10 Best Food Safety and Management Practices for Restaurants in 2021
Last year, 2020, was challenging for small businesses to say the least. Restaurants, a group highly impacted by the pandemic, struggled to stay open and profitable, and even more faced inevitable closure.
On a positive note, consumers have changed alongside the COVID-19 restrictions; now more than ever, more people appreciate the opportunity and enjoyment dining in a restaurant may bring. In fact, Finances Online states that 90% of consumers say that going to restaurants is enjoyable.
Due to this returning influx of customers ready to experience dining outside of their own homes and many restaurants still in business, owners are focusing on food safety and management practices to ensure that 2021 is a success.
To help with these endeavors, restaurant industry expert Abraham Herrera shared his thoughts and advice on the 10 Best Food Safety and Management Practices for Restaurants in 2021.
(1-4) Can you explain the 4 basic principles of food safety: chill, cook, cross-contaminate, and clean?
Prior to chilling, it is important to understand why the food should be cooled; this is done to prevent any bacteria or pathogens from growing in the food. To do this, time and temperature must be carefully managed.
You will need the required equipment to properly manage; ensure you have a wall clock in your kitchen and enough thermometers for your employees to use. These two tools are essential to successfully chill the food to 31 degrees or below in 6 hours or less. These 6 hours are divided into 2 different phases: (1) food temperature is decreased to 70 degrees in the first two hours, and (2) food temperature is cooled for 4 additional hours to reach a low of 41 degrees.
Start with calibrated equipment. For instance, you will need to use a surface thermometer to calibrate your flat top; it should read 350 degrees after calibration. With that being said, the next step is to cook the food to the right temperature. There are 4 different brackets, with the first being the highest temperature, 165 degrees.
At 165 degrees, cook all poultry including chicken, turkey, duck, or any other poultry. In addition, cook any food that is stuffed such as ravioli, dumplings, and pupusas.
At 155 degrees, all chopped, ground, diced, or minced, with the exception of ground chicken (cooked at 165), should be cooked.
At 145 degrees, you should cook whole cuts such as ribeye, filet mignon, pork chops, and all seafood. This is the minimum cooking temperature; you cannot cook below 145 degrees unless you have a permit from the local regulatory authority.
135 degrees is the minimum cooking temp for fruits and vegetables, if and only if, you are going to keep them hot for future use. If you are serving them immediately, you can do this or serve them cold, like celery sticks or broccoli. 135 is also the minimum temperature to maintain hot food at a hot temperature.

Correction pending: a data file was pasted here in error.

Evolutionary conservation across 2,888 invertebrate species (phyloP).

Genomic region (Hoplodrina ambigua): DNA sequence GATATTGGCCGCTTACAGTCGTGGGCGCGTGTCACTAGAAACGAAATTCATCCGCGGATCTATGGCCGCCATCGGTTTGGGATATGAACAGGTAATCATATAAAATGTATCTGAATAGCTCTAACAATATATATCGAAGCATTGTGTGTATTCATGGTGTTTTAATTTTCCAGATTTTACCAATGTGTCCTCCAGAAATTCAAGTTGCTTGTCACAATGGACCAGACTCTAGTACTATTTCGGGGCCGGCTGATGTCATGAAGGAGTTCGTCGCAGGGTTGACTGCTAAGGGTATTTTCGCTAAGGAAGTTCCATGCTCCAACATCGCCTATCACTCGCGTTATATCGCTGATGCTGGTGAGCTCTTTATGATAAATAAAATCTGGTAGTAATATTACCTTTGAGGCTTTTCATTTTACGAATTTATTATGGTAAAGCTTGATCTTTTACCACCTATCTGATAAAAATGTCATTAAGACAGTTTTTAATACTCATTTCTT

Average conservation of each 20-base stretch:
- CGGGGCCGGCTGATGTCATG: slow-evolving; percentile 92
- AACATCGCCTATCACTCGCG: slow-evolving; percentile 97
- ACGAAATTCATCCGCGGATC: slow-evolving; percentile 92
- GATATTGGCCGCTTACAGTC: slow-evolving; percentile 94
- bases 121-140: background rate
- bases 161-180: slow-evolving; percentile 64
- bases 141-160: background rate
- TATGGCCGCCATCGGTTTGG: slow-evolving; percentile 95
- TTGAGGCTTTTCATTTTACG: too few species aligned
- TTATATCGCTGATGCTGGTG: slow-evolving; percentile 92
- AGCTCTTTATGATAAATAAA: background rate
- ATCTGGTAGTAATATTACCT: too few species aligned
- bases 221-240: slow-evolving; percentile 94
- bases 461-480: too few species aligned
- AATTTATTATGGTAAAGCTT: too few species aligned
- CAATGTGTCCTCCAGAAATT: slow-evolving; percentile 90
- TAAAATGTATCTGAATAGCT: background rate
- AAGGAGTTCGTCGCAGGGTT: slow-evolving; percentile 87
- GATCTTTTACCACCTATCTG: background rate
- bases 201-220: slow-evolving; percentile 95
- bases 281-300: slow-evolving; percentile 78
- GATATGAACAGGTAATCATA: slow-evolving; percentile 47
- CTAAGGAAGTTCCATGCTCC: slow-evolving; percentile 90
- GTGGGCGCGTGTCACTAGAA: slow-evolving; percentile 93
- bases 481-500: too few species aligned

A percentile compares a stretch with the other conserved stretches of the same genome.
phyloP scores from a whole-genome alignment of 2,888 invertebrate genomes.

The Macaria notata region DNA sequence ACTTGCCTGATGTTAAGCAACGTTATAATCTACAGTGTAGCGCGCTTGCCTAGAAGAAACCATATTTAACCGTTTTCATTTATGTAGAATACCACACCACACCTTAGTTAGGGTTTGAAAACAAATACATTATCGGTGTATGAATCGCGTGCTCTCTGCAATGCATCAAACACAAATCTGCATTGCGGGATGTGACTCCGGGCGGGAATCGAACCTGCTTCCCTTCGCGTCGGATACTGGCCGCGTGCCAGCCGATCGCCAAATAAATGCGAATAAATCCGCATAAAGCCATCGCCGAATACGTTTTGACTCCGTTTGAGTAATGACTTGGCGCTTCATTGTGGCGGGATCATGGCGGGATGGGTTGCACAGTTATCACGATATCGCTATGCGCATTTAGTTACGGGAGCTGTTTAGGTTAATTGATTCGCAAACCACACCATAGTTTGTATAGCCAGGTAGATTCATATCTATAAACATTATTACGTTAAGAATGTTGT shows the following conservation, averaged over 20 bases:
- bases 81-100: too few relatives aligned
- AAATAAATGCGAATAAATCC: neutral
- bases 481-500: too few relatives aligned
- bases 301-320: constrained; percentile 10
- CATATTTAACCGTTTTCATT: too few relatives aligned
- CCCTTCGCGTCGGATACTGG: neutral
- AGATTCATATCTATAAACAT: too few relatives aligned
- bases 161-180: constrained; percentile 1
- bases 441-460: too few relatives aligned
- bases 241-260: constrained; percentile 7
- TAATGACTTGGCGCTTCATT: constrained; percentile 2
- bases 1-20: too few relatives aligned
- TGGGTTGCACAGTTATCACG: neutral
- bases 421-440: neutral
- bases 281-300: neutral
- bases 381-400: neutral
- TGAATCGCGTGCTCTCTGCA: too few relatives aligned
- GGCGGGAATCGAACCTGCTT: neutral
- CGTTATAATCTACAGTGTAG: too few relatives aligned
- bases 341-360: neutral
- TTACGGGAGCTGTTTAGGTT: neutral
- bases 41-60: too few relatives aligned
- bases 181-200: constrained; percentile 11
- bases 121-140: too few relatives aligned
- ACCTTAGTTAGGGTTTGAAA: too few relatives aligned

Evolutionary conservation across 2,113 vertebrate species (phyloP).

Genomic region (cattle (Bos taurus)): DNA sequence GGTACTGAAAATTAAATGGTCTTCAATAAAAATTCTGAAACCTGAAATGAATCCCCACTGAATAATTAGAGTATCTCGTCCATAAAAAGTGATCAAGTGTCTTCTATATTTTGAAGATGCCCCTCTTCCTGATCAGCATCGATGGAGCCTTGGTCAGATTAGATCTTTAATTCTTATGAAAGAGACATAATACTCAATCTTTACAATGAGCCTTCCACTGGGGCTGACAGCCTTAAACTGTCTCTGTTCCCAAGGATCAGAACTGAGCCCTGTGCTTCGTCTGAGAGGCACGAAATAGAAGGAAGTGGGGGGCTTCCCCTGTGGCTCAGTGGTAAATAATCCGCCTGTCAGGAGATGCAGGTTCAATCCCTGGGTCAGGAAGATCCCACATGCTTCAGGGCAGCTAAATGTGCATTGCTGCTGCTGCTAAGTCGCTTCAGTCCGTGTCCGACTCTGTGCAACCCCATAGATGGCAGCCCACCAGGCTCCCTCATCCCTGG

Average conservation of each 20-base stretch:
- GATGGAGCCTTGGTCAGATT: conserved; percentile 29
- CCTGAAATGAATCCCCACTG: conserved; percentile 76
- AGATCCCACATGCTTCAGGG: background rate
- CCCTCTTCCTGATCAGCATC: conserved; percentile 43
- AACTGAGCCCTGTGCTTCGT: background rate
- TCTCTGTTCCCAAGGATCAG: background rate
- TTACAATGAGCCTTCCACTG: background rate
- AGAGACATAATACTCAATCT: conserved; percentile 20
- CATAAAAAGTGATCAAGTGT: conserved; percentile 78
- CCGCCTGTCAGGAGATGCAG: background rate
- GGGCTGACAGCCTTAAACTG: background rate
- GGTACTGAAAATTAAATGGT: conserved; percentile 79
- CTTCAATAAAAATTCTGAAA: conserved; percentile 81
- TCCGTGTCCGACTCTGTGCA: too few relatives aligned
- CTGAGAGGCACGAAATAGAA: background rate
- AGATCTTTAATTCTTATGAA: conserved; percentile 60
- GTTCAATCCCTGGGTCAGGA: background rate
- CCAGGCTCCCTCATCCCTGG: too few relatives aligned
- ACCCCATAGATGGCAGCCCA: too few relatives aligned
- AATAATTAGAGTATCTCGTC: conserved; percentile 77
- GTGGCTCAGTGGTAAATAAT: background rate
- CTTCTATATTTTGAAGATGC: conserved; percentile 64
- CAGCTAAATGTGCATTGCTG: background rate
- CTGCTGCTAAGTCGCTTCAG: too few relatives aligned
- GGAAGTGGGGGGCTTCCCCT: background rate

To avoid cross-contamination, there are several different best practices you can follow; one of which is preparing the food at varying times of the day. For example, you can prep vegetables in the morning and mix in the afternoon. If you’re unable to do this, you can use different colored cutting boards to delineate the food groups: green for vegetables, red for meats, yellow for poultry, white for dairy, and blue for seafood.
To avoid cross-contact, which stems from potential allergens, you will need to keep potential allergens clearly identified and in a specific area of the restaurant. These allergens include milk, eggs, nuts & peanuts, fish and shellfish, wheat (gluten), and soy.
It is important to not confuse cleanliness and sanitizing. The two are entirely different. Cleaning is getting rid of things on the surface, or things that you can see. Whereas sanitizing is eliminating pathogens, like viruses and bacteria, that you cannot see.
To sanitize, you have two choices: hot water or chemicals. If you are using hot water, you need to make sure the water is at least 171 degrees, or almost boiling. If you are going to use chemicals you have three choices: chlorine, iodine, or ammonia.
The recipe is simple: water and your choice of chemical; keep in mind that the amount of chemicals and the temperature of the water is very important. For instance, if you choose to use chlorine, the temperature needs to be tepid, or lukewarm. The amount of chemicals needs to be validated with a testing strip; it should read 100 PPM (parts per million).
The most common chemical that you will find in a restaurant is quaternary ammonia (QUAT). The water needs to be at room temperature and between 200-300 PPMs to use this. Iodine is another chemical that you can use, but it is less common due to its lack of cost effectiveness.